Vatican City (Fides Service) - The missionary intention for the month of February concerns the fight against disease and epidemics in the Third World. It touches therefore on one of the scourges of our day, which sectional and drowsy information prefers to consign to oblivion: AIDS. In this regard in the post-synodal exhortation Ecclesia in Africa we read: “Against the background of widespread poverty and inadequate medical services the Synod considered the tragic scourge of AIDS which is sowing suffering and death in many parts of Africa. It noted the role played in the spread of this disease by irresponsible sexual behaviour and drafted this strong recommendation: "The companionship, joy, happiness and peace which Christian marriage and fidelity provide, and the safeguard which chastity gives, must be continuously presented to the faithful, particularly the young".(223)». The battle against AIDS ought to be everyone's battle. Echoing the voice of the Synod Fathers, I too ask pastoral workers to bring to their brothers and sisters affected by AIDS all possible material, moral and spiritual comfort. I urgently ask the world's scientists and political leaders, moved by the love and respect due to every human person, to use every means available in order to put an end to this scourge.” [EiA 116].
“Whenever you go into a town where they make you welcome, eat what is put before you. Cure those in it who are sick, and say, "The kingdom of God is very near to you” [Lk 10,8-9]. The World Social Forum, held 20-25 January 2007 in Nairobi Kenya, has just come to an end. This alternative to the World Economic Forum, the first was held in Porto Alegre, in Brazil in 2001, has become a meeting for social movements. This was the first time the Forum was held in Africa. The Nairobi Forum was a good opportunity to give voice to Africa, to its people and their thirst for a life of dignity. All kinds of themes were treated including diseases and especially HIV/AIDS.
Twenty five years on. A quarter of a century has passed since Africa recorded the first outbreaks of AIDS which devours its victims to the bone. For a long time AIDS was covered with a curtain of silence and prejudice and this was also a cause of its rapid diffusion to the point that it has become a disease which evokes forgotten epidemics. Today the wall of silence which used to surround AIDS is crumbling. The disease is at the centre of world attention: prevention policies are elaborated, treatment is distributed, funds are collected to fight it. In fact not even one country in the world, rich or poor, has been spared by AIDS. What is more, the prejudice that the infection would spread only among the categories at risk, has been belied by the fact that the virus has reached many different social strata.
Encouraging news. Many governments and the international communities itself are planning vast scale programmes. Progress in medical treatment is rapid and the price of medicine is falling. This means more people have access to treatment. However what has been done is still too little because for the globalisation of the virus there is no corresponding globalisation of access to treatment.
The case of Malawi. The situation in many countries in central southern Africa is still dramatic. In Malawi for example a greater part of the population is HIV positive. This information is distressful but it fails to reach the screens of world networks. Not enough attention is given to the children who suffer the most serious consequences. Indeed their needs are undervalued. Until quite recently the number of children directly or indirectly affected by AIDS was not even calculated. Only in 2000 there appeared the first statistics at world level on the number of minors who had lost one or both parents because of AIDS. While generations of children and adolescents have never known a world without AIDS. They are the generations most exposed. Moreover, a growing number of newborn infants come into this world already infected by their HIV+ mothers. And thousands of adolescents, many unknowingly, contract the virus, jeopardising their present and their future.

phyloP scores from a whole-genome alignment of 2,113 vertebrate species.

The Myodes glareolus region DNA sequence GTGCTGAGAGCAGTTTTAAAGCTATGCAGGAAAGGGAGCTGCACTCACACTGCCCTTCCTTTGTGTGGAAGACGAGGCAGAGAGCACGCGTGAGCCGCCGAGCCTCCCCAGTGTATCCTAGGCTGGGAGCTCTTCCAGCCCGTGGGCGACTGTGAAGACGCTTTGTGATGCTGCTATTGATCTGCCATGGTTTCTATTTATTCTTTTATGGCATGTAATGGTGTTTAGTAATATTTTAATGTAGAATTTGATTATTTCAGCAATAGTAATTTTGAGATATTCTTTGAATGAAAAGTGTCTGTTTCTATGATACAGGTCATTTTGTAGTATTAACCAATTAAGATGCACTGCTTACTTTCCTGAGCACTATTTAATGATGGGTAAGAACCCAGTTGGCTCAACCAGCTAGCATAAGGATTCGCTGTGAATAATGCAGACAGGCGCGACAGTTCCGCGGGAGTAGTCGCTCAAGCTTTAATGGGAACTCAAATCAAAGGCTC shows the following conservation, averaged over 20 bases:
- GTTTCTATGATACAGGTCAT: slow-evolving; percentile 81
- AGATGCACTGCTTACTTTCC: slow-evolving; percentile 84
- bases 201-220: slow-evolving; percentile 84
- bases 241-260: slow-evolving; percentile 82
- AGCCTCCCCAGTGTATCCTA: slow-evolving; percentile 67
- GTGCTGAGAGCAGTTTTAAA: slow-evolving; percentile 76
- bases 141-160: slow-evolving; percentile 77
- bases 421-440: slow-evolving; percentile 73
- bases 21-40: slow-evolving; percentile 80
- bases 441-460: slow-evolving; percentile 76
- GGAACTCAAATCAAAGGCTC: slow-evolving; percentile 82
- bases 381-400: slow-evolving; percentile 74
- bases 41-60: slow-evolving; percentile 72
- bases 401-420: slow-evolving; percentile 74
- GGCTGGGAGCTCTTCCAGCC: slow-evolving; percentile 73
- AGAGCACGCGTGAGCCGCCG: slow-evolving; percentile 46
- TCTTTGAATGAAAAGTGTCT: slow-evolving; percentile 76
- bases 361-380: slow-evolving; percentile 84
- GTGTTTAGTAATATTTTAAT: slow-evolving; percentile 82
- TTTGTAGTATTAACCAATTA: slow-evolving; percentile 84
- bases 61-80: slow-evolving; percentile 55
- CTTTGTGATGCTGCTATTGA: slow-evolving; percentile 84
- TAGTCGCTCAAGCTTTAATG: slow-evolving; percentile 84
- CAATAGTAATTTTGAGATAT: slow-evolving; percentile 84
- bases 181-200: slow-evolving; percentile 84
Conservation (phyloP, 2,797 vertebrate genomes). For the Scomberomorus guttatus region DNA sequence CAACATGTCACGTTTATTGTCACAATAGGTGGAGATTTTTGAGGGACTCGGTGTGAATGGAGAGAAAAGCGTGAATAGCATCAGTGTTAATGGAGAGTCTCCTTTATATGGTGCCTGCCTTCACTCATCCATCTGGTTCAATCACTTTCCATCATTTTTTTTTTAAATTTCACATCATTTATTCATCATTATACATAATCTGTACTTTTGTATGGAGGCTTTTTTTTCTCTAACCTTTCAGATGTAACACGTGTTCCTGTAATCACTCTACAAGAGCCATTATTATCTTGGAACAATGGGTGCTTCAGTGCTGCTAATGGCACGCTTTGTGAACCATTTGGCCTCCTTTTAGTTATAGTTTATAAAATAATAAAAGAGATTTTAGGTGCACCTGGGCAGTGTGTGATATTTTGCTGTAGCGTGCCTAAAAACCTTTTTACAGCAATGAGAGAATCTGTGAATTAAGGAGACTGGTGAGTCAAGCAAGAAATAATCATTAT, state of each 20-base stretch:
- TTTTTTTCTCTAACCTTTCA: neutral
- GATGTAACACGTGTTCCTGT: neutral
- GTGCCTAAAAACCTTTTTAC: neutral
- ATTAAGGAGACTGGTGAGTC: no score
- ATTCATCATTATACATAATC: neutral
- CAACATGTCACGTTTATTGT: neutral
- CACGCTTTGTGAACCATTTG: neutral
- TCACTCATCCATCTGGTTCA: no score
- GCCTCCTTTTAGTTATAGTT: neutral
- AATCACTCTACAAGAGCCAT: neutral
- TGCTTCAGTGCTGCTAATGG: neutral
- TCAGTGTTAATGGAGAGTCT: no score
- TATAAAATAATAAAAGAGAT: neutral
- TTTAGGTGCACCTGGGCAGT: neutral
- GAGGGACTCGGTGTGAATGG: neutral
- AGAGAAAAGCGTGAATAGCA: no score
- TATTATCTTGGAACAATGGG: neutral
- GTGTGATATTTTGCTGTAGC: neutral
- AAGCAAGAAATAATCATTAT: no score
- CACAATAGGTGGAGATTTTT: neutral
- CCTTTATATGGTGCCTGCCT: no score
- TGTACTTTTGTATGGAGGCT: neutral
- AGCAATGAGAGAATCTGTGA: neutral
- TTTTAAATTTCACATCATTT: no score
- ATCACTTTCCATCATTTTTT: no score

AIDS orphans. An increasing number of parents die leaving children exposed to disease and poverty. Not only deprived of their childhood, these little ones have to care for the old people. Sometimes, worse still, they have to assume prematurely the role of head of the family and take care of younger siblings. There is a shortage of teachers, decimated by the disease. In some sub-Saharan countries AIDS has undermined the entire school system and children’s right to education .
Statistics. Today in the world: every minute another child dies because of AIDS, every day 6,000 youngsters aged 15 to 17 contract the HIV virus, every year 650,000 babies inherit AIDS from their mothers, in the world more than 2 million children and 12 million young people are HIV+ , 15 million children are orphans because of AIDS, almost half of the new cases of AIDS affect young people under 25, children are still the invisible face of AIDS.
In the centuries to come the West could be accused of genocide, according to American Jesuit doctor Father Angelo D’Agostino, in Kenya who has fought the impossible cost of therapy and the patent monopoly faced by Africans dying by the million. “What can we say with regard to the tragedy of Aids and its devastating consequences in Africa?”, Pope John Paul II asked in his Message for World Day of the Sick 1997. “Millions of people are affected by this scourge, many infected at birth. Humanity cannot close its eyes to such a distressing tragedy. It is necessary to press public opinion to convince pharmaceutical companies to lower the prices of medicines or grant patents to produce them”.
Awareness is the first step on the stairway of insistent and fervent prayer to God the Father who watches over His children with tender love . (Mgr. Lorenzo Piva) (Agenzia Fides 29/1/2007, righe 73, parole 1.060)